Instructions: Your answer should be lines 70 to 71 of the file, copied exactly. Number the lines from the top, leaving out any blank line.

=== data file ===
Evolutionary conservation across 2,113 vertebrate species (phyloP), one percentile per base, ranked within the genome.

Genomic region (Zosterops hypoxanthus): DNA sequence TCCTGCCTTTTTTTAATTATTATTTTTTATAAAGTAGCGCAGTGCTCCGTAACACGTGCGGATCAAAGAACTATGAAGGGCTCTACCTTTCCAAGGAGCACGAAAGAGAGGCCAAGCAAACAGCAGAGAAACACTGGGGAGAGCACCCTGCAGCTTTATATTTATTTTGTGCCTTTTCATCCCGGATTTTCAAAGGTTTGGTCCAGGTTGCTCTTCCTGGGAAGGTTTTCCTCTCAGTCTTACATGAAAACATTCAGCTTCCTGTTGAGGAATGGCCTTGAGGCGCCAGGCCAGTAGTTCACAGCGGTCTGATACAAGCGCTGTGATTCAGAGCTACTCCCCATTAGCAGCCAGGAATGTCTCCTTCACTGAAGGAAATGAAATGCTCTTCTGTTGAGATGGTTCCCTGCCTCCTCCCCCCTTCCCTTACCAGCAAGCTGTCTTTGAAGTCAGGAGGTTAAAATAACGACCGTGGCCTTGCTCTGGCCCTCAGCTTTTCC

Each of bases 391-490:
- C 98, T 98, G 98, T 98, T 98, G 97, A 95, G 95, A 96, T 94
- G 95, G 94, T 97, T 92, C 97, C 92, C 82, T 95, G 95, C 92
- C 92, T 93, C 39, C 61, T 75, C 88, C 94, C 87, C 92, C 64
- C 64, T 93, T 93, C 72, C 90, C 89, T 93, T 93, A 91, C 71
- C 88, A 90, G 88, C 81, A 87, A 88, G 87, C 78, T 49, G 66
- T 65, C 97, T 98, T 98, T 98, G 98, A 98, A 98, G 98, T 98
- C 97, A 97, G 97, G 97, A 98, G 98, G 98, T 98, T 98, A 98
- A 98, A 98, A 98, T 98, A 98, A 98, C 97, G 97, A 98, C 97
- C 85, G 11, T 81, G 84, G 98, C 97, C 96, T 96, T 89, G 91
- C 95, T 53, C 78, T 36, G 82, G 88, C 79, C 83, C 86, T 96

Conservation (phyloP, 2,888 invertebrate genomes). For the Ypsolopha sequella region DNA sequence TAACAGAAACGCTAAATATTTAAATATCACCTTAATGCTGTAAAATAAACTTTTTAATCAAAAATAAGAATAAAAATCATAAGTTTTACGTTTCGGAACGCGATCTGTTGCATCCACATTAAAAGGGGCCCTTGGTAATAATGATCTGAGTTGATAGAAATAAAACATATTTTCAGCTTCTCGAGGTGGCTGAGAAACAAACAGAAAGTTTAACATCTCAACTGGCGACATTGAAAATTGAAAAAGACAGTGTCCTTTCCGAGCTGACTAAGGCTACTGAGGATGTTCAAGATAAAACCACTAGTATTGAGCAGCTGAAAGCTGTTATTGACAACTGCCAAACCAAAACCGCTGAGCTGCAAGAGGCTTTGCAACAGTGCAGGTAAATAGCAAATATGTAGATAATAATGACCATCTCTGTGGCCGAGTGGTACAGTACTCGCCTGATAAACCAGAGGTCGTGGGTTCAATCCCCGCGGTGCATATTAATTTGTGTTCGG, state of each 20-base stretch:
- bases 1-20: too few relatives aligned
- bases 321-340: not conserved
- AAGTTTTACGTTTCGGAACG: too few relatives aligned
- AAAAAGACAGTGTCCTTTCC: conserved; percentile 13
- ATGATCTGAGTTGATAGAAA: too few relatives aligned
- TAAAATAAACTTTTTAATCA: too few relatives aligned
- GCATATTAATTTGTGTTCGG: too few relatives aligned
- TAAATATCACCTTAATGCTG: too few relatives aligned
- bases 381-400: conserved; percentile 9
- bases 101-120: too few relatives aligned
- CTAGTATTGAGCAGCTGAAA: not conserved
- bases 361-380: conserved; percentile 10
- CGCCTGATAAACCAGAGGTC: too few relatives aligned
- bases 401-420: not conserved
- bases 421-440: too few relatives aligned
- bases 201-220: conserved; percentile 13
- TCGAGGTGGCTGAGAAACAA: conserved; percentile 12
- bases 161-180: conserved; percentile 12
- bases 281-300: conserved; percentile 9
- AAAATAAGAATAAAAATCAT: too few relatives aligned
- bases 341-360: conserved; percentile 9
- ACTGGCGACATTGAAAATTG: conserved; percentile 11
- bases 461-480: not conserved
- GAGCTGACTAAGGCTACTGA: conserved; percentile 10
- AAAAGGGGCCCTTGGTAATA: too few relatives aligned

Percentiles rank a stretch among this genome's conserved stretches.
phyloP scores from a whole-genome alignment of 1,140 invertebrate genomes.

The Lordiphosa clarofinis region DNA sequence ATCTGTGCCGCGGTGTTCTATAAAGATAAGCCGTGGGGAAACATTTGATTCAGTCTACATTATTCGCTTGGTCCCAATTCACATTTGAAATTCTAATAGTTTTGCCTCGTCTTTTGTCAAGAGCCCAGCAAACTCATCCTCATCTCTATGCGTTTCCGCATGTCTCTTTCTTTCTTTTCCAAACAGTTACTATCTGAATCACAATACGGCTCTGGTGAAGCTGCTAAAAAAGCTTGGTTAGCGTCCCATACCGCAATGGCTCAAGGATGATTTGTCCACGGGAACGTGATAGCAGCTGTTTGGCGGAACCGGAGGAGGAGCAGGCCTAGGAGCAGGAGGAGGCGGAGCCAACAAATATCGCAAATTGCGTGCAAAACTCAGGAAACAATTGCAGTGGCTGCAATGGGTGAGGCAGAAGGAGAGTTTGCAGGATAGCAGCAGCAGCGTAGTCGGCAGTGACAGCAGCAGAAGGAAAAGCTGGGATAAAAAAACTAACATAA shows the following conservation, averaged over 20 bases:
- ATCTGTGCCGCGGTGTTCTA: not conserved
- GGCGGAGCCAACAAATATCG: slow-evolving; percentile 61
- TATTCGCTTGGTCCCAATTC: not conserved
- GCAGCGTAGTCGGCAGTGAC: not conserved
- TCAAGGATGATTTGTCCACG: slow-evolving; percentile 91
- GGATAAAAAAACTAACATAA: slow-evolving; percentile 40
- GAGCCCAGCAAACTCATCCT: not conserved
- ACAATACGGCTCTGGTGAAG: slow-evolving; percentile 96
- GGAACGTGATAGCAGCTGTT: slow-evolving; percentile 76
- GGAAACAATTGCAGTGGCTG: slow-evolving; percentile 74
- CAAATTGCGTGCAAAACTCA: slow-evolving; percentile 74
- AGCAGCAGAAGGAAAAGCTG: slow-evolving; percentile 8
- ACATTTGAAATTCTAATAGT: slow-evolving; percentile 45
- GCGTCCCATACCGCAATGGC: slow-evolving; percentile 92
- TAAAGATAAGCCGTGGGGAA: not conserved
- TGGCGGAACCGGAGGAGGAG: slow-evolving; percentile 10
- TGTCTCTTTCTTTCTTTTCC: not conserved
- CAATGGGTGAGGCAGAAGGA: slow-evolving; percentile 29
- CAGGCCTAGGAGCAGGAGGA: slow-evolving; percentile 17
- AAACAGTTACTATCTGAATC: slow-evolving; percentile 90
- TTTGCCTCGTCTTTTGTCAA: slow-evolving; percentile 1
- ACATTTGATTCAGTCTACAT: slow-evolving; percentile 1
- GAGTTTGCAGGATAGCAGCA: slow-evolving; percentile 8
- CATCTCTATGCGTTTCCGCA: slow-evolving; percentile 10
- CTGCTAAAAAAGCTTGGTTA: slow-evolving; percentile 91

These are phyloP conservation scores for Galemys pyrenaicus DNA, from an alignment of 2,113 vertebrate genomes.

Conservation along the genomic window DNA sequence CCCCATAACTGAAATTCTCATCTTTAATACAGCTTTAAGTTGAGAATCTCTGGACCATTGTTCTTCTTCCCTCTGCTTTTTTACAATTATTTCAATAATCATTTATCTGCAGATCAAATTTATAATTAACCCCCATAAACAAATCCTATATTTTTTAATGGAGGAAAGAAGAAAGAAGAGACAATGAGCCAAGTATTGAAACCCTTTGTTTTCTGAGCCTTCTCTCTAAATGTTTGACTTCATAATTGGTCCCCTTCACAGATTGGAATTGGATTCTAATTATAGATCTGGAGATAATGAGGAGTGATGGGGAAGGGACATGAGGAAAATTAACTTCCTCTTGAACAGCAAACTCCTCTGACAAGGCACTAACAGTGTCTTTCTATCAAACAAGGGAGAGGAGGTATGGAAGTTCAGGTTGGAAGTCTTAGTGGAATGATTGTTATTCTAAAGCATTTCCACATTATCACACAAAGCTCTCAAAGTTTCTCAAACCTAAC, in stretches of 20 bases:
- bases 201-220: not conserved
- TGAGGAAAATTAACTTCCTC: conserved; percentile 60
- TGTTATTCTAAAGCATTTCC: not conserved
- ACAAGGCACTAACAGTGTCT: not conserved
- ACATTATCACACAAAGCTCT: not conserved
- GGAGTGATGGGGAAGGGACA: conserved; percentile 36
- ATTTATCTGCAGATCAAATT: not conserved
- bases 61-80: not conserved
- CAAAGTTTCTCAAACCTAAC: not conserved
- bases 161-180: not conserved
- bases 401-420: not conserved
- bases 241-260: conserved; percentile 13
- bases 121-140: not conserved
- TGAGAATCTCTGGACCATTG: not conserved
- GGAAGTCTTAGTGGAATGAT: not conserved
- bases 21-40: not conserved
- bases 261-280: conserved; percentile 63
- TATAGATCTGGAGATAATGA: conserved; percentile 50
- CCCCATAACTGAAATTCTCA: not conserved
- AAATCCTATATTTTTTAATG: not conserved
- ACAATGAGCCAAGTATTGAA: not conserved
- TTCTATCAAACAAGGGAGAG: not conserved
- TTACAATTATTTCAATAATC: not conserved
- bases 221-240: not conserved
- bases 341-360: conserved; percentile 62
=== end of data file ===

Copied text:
- bases 201-220: not conserved
- TGAGGAAAATTAACTTCCTC: conserved; percentile 60